Tufts Receives $1.8 million Grant for STEM Education
About half of the nation’s public school teachers quit the profession within their first five years, especially those who teach math and science, says Bárbara Brizuela, associate professor of education and dean of academic affairs for the School of Arts and Sciences.
Keeping teachers teaching is the goal of Tufts’ 1–12 Urban Mathematics and Science Teacher Collaborative, which has received a $1.8 million grant from the Robert Noyce Teacher Scholarship Program. Funded by the National Science Foundation, the Noyce program seeks to help colleges and universities train undergraduates who have majored in the STEM disciplines (science, technology, engineering and mathematics) to become elementary and secondary school teachers.
The Noyce grant will fund nine teaching fellows who are recent college graduates enrolled in Tufts’ Master of Arts in Teaching program as well as four master teaching fellows who are in-service teachers with about 10 years of experience who will be mentoring the nine teaching fellows. The teaching fellows and master teaching fellows will spend the next five years in Tufts University’s intensive teacher training and mentoring Noyce Program.
The teaching fellows will receive full tuition scholarships while in the Tufts’ Master of Arts in Teaching program as well as a stipend to cover living expenses. They will receive $14,000 annually from the grant, in addition to their teaching salaries, for four years after their graduation. The master teaching fellows will receive $14,000 annually from the grant, in addition to their teaching salaries, for the five years of the program, says Brizuela.
The fellows will work with faculty in Tufts’ education, mathematics and physics and astronomy departments to focus on improving mathematics and science teaching and learning in grades 1–12, Brizuela says. Teaching fellows will be recruited to start the program in September 2015, when they will be teaching at Malden High School and at the Linden STEAM Academy, a public K–8 school in Malden.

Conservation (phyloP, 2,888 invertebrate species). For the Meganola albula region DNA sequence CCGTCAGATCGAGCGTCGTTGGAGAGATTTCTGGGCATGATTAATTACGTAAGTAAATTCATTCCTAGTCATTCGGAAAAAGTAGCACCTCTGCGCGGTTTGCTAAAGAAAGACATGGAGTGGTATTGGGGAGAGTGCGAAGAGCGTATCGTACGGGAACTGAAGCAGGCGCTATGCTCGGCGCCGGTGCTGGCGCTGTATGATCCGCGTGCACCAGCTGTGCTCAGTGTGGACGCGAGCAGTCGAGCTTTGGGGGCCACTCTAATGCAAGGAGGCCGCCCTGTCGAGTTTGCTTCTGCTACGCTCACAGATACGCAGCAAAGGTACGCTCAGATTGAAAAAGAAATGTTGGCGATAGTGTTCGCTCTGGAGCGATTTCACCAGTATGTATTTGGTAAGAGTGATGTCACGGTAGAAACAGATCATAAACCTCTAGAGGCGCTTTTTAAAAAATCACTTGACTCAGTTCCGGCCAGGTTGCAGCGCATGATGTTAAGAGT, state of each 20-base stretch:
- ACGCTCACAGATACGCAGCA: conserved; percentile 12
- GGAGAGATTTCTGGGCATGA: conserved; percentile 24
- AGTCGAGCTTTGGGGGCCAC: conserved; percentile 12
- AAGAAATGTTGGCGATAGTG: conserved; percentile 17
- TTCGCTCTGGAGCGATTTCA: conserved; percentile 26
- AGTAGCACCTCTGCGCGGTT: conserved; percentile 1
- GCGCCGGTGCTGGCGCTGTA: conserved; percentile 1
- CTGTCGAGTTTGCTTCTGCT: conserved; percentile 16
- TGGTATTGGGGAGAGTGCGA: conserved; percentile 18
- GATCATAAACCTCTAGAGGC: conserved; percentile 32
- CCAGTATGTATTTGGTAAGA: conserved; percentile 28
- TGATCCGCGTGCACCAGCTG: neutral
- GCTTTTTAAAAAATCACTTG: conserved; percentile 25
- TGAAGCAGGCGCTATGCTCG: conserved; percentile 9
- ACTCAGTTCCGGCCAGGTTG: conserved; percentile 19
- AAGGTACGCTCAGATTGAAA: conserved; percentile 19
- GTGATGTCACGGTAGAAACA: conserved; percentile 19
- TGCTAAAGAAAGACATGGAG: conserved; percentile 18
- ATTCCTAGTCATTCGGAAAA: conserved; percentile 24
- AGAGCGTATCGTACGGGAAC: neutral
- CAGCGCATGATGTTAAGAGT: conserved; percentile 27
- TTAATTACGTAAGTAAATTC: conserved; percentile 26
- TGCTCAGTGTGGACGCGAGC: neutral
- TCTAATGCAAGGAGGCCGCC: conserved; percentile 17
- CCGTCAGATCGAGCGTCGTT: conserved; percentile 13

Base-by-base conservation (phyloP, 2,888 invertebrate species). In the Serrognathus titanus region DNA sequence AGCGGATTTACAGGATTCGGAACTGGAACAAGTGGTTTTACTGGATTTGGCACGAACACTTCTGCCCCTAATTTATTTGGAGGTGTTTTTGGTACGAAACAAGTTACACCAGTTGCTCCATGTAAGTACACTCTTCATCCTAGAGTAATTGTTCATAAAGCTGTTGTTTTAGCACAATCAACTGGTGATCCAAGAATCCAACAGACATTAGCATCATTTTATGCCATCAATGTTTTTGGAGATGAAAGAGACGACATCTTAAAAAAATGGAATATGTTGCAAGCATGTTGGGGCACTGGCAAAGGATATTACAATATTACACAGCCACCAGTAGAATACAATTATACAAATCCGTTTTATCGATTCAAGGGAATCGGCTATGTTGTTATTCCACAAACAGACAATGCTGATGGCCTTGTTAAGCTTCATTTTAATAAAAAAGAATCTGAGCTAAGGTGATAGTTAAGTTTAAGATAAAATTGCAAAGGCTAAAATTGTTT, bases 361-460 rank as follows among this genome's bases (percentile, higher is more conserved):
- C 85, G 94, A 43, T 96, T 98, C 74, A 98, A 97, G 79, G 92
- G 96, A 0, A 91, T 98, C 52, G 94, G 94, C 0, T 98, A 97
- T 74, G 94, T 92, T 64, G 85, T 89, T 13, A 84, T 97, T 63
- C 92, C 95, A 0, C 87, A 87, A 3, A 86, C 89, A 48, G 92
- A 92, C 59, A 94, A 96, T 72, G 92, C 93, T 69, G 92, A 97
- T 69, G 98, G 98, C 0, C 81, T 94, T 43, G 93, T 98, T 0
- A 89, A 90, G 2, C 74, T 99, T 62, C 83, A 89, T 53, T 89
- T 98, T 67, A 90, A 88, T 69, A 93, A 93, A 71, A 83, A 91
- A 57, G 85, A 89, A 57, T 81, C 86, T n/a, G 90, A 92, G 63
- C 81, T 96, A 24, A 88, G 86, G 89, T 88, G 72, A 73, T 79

Fellows will also receive special training in how to teach mathematics and science to students from linguistically diverse backgrounds through a partnership between Tufts and the Chèche Konnen Center at Cambridge-based TERC, a nonprofit educational research and development organization dedicated to improving STEM teaching and learning.
“Our partners at TERC specialize in how to teach students from communities where English is not the predominant language,” Brizuela says. “We will be working to identify the resources that students bring from their own cultural and linguistic backgrounds that can be leveraged to teach math and science.”
The project will also seek to discover what kinds of mentoring models keep teachers in the profession. “We hope to discover new paradigms for teacher training that can be shared beyond the project to reverse the trend of having primarily beginning teachers at in our nation’s classrooms,” Brizuela says.
Gail Bambrick can be reached at email@example.com.